Another fascinating paper in which Euler explores the summation of transcendental progressions in which the general terms are generally derived from the familiar g.p.; the beginnings of Euler's fascination with the sum of the inverse squares of integers is made here.

Here Euler returns to enlarge on an earlier paper, E006, but using the later approach of E012, and investigates a possible timing mechanism for a clock, in which two weights unwind from curves attached to a pulley. The physics is interesting, as he shows how the vis viva method is used with the rotational motion of the pulley. The latter part of the paper is purely mathematical, and relates to finding appropriate pairs of isochronous curves : one may be given and the other found ; or both are the same. A number of quoted results come from the Mechanica without reference.


Here Euler investigates the straight line collision of two bodies, and determines the law of conservation of linear momentum, this is not done by applying Newton's Laws directly, and Newton does not even get mentioned, but by making use of the artifact of a massless connecting spring during the collision to replace the compression, and by regarding the speed of each body to be derived from the distance fallen by the same mass; this in the modern view is thus by making use of the conservation of  mechanical energy. The important thing to note, is that the collision is not analysed in terms of time as the independent variable, but rather by the distance between the masses, making the calculation time independent. This approach was used  successfully in other situations by Hermann in his Phoronomia, where the so-called moment of the speed, vdv is put equal to the moment of the force Fdx or adx, for unit mass.

This completes with E019 and E020 a trilogy of papers on the summation of series. A synthetic method is demonstrated whereby many kinds of series can be summed using integration and differentiation to reduce a sum to a geometric series. This paper culminates on summing hypergeometric series; a truly fascinating work.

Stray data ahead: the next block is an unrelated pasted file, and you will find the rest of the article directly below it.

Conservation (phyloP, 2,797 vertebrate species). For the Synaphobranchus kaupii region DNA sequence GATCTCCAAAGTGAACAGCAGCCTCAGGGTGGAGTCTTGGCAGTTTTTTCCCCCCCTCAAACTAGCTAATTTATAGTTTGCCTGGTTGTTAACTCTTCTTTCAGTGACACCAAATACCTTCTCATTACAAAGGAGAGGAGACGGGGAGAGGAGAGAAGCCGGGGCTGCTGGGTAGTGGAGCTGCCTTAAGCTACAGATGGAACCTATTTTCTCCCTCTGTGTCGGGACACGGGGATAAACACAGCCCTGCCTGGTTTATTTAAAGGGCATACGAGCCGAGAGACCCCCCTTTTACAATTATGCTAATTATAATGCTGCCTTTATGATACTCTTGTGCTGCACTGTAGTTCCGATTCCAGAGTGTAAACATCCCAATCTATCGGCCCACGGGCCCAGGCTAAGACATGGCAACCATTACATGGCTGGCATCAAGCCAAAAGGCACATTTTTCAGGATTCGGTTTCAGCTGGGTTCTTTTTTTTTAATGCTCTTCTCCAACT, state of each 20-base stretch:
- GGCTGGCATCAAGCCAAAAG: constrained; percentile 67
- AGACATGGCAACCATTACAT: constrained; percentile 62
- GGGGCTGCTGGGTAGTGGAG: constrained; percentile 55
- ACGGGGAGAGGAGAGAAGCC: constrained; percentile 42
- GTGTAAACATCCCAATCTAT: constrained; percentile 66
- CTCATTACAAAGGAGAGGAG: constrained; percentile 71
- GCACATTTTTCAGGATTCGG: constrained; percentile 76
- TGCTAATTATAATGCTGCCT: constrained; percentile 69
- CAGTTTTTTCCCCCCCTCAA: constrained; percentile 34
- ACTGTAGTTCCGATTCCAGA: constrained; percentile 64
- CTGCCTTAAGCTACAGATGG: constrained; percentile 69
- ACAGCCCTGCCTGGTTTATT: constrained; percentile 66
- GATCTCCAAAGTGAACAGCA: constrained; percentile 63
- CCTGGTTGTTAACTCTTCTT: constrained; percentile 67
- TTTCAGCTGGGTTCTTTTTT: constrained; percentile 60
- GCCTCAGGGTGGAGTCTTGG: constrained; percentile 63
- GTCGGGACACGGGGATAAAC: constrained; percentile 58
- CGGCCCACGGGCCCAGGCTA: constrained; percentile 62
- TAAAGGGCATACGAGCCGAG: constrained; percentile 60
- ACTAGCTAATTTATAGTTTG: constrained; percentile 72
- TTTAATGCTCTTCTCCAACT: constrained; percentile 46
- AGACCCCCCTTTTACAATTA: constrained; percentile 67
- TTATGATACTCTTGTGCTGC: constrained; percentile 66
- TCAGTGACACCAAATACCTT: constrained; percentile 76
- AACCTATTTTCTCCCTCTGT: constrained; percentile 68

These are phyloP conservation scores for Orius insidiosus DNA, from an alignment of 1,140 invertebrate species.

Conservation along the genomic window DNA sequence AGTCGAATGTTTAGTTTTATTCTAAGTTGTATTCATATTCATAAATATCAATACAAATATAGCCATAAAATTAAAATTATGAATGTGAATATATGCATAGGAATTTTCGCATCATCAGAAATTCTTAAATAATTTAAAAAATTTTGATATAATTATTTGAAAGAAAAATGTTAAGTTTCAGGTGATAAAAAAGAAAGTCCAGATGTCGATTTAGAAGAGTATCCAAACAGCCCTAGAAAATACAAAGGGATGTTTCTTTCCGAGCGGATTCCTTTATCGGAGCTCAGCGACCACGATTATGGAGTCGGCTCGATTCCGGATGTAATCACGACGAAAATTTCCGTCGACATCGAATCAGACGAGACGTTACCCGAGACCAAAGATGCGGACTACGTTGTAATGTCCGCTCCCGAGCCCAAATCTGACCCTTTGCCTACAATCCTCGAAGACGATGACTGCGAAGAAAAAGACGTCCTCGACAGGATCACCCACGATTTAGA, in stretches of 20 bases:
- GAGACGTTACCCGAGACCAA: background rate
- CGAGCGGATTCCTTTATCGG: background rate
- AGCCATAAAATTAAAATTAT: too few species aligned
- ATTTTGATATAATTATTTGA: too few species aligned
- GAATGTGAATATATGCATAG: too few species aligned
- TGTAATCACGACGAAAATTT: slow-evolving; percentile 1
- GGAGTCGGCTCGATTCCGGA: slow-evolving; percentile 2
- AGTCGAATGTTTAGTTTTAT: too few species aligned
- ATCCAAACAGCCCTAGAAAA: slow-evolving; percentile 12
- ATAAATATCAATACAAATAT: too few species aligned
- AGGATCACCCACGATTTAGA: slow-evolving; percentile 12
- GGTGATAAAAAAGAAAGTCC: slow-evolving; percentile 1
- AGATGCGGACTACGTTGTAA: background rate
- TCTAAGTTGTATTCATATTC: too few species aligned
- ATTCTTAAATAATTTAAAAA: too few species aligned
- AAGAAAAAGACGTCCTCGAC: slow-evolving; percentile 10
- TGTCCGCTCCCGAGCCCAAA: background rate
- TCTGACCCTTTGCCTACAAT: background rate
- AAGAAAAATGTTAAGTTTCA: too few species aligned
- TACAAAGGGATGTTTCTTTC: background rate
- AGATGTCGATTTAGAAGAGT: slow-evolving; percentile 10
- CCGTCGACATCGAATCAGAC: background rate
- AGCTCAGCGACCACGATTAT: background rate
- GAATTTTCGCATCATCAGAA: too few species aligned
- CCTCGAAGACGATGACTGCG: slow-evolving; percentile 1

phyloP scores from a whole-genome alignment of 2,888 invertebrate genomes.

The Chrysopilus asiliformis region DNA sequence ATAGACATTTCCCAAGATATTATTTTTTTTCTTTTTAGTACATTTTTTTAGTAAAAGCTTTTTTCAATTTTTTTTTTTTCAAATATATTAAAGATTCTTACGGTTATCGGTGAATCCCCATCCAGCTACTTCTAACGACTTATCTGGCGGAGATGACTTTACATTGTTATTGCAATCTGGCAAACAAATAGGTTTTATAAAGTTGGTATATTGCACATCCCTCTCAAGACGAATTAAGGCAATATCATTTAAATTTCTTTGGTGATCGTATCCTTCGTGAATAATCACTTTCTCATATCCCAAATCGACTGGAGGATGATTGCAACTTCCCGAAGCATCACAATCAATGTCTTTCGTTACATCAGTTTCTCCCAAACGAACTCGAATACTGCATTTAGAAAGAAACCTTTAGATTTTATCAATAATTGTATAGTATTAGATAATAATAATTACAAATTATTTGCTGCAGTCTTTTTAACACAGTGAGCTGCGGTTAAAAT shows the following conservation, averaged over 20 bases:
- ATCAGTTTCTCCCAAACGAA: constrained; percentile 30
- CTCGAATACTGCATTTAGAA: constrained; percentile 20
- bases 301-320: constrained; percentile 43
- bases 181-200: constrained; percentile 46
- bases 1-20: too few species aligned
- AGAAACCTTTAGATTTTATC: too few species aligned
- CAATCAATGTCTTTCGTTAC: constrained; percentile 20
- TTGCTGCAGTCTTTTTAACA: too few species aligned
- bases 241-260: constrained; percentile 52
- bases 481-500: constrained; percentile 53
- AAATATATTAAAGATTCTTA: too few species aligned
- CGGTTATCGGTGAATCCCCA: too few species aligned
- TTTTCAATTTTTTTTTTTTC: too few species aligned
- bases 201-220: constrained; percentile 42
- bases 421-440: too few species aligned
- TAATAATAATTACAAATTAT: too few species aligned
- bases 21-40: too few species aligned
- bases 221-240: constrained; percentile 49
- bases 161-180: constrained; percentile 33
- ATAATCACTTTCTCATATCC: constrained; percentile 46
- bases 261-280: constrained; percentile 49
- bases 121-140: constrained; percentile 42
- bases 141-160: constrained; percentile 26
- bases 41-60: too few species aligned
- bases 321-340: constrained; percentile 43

These two papers show Euler's early involvement in providing answers to two of the questions posed Fermat; firstly, the discrediting of Fermat's formula for primes 22^n+1, and secondly, the establishment of Fermat's Little Theorem. In addition, a letter from Fermat to Wallis is given, in which the formula for primes is first mentioned.

Here Euler sets out a method for finding a number which gives certain known remainders when divided by given divisors : now known as the Chinese Remainder Theorem, and tackled by modular arithmetic. Euler finally applies his method to the vexing question of the birth date of Jesus, which I do not think I have understood properly.

This later paper develops Euler's answers to some of the problems arising from the two papers E26 & E54 ; it is of interest as it show how he has developed systematic methods for dealing with such problems; although he admits to not having found all the answers; at any rate, Euler now has developed a more respectful outlook on Fermat's work, and one may presume Fermat is now recognised by Euler for the outstanding mathematician he was.